President Bush says official results from Iraq's referendum approving the country's new constitution are the latest sign of progress in Iraq's embrace of democracy.
President Bush says America's involvement in Iraq is central to the war on terror, and that the effort in Iraq is bearing fruit. Mr. Bush hailed official results released Tuesday showing 78% of Iraqis voted in favor of the country's new constitution.
Mr. Bush said, "Ten days ago millions of Iraqis turned out to vote on a constitution that guarantees fundamental freedoms and lays the foundation for lasting democracy. And today the Iraqi elections commission certified the passage of the constitution. Many more Sunnis participated in this vote than in January's historic elections, and the level of violence was dramatically lower. With their courageous vote the Iraqi people have once again proved their determination to build a democracy united against extremism and violence."
Mr. Bush was speaking to a gathering of spouses of U.S. servicemembers at an Air Force base outside Washington.
Mr. Bush acknowledged hardships faced by the families of American troops sent to war. But he said that the United States faces a determined, murderous enemy in Iraq and elsewhere. He said terrorists would only be emboldened by a U.S. retreat from the battlefield, and that there can be no peace until absolute victory is achieved.
The president said the spread of democracy is vital to the battle against terrorism, and that Iraq is proving to be fertile ground for democratic participation and representative government.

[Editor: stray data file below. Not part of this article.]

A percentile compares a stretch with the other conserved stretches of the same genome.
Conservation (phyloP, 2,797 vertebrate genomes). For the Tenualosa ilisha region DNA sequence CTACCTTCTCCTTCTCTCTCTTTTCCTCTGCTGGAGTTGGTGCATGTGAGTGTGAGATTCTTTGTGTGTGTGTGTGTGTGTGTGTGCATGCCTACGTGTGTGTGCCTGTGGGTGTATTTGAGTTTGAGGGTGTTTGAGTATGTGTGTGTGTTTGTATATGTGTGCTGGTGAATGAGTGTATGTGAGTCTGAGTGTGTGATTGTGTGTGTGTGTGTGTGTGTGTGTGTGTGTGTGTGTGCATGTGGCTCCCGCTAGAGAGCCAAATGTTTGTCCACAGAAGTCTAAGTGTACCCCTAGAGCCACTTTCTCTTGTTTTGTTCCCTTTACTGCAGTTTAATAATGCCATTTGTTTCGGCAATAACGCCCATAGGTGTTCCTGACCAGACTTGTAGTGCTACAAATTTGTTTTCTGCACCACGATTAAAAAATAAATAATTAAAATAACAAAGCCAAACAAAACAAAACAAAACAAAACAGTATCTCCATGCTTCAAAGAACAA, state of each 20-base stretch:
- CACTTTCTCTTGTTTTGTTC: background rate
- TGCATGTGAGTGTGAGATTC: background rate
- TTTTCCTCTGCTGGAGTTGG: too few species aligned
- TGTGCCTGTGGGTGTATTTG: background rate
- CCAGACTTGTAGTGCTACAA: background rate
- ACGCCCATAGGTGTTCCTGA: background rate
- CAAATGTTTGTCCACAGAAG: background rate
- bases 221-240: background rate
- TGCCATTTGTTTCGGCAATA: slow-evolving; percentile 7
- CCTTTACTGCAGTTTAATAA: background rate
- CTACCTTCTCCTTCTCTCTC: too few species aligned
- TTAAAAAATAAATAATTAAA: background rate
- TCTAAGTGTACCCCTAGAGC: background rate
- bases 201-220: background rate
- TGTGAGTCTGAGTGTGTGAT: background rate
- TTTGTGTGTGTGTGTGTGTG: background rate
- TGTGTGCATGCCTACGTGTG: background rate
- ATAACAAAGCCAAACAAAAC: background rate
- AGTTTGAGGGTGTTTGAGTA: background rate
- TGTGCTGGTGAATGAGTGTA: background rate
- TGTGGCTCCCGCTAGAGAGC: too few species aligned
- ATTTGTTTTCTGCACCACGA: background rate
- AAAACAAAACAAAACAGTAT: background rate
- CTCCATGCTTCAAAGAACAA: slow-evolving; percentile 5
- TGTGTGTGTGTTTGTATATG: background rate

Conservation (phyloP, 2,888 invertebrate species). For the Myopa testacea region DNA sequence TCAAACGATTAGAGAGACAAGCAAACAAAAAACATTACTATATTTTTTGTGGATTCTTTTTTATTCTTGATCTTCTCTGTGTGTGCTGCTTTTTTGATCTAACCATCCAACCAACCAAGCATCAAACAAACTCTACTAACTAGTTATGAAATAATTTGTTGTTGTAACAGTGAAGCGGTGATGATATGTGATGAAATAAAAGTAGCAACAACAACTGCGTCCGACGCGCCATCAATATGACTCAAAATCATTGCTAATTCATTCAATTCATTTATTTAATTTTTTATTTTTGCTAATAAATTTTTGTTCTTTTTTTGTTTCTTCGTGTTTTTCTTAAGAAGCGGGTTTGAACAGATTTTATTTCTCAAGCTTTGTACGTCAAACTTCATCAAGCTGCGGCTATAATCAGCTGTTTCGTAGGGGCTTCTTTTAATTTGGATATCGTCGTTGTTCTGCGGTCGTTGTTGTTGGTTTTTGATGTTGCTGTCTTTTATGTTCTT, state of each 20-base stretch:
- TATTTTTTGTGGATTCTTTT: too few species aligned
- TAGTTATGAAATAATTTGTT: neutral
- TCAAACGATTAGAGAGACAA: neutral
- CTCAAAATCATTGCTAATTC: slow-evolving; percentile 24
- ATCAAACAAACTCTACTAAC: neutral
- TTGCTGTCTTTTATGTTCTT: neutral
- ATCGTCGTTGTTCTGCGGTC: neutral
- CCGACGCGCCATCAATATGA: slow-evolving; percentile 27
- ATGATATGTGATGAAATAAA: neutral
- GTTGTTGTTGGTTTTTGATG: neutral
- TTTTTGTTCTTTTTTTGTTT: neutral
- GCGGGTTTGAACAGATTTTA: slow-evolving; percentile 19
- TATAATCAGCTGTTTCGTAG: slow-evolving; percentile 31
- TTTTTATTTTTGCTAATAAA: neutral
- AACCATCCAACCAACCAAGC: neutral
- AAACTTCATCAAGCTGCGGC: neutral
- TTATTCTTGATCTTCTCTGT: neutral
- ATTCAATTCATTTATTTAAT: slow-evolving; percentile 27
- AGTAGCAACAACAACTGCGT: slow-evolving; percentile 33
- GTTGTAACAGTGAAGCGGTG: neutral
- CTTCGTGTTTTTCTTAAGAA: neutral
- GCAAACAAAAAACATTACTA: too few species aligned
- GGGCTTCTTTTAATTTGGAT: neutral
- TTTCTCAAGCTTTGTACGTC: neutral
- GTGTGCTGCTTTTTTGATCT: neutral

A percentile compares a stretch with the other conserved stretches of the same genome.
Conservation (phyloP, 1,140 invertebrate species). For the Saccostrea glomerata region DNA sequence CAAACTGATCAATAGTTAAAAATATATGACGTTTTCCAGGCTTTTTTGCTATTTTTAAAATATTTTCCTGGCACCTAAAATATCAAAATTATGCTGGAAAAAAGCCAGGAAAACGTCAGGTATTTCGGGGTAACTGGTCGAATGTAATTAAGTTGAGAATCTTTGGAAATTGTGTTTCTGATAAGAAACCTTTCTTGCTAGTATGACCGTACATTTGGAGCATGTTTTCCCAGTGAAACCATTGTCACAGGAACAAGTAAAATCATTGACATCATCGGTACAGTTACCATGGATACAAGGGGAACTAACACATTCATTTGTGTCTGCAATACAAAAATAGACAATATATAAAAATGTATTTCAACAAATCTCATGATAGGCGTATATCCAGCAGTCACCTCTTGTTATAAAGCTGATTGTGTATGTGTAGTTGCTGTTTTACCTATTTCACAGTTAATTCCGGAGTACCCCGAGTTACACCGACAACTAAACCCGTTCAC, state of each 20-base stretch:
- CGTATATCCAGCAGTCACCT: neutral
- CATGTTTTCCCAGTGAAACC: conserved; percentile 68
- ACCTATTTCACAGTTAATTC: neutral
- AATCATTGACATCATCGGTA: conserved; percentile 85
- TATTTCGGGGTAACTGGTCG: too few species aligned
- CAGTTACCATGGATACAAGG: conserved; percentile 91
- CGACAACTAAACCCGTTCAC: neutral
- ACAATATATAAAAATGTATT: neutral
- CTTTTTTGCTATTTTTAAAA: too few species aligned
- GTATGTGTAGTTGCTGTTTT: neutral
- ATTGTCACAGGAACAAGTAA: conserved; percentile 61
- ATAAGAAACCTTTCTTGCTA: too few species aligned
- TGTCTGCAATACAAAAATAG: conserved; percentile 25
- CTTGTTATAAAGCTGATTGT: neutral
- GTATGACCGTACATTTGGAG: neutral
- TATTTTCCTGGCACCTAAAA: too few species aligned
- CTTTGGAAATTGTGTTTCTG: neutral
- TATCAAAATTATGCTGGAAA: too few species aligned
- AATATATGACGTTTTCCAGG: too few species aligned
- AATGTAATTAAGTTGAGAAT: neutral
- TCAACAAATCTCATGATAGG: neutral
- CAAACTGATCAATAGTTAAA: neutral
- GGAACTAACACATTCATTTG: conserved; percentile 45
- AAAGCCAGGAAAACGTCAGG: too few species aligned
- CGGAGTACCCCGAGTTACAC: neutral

Mr. Bush said, "The elected leaders of Iraq are proving to be strong and steadfast. By any standard or precedent of history, Iraq has made incredible political progress: from tyranny to liberation to national elections to the ratification of a constitution in the space of two and a half years."
President Bush said Iraq's democratic progress would be imperiled by a premature U.S. withdrawal from the country. He said terrorists are hoping for a repeat of America's retreat from Vietnam in the 1970s, Beirut in 1983, and Somalia in 1993, believing that if they inflict enough pain on U.S. forces, America's will to persevere will crumble. Mr. Bush said it is essential that the United States prove the terrorists wrong.
But some U.S. legislators are contesting the president's reasoning. Wisconsin Democratic Senator Russ Feingold has called for a withdrawal of U.S. forces from Iraq by year's end.
Mr. Feingold said, "Right now we are making the insurgency stronger with our apparently indefinite presence in Iraq, and our failure to articulate a timetable for military withdrawal. We also know our commitment of resources -- money, troops, time -- to Iraq is detracting from our ability to focus on our most pressing national security goals, and stretching our military budget to the breaking point."
Recent public opinion polls show Americans increasingly concerned and pessimistic about U.S. efforts in Iraq, but divided on whether troops should be withdrawn.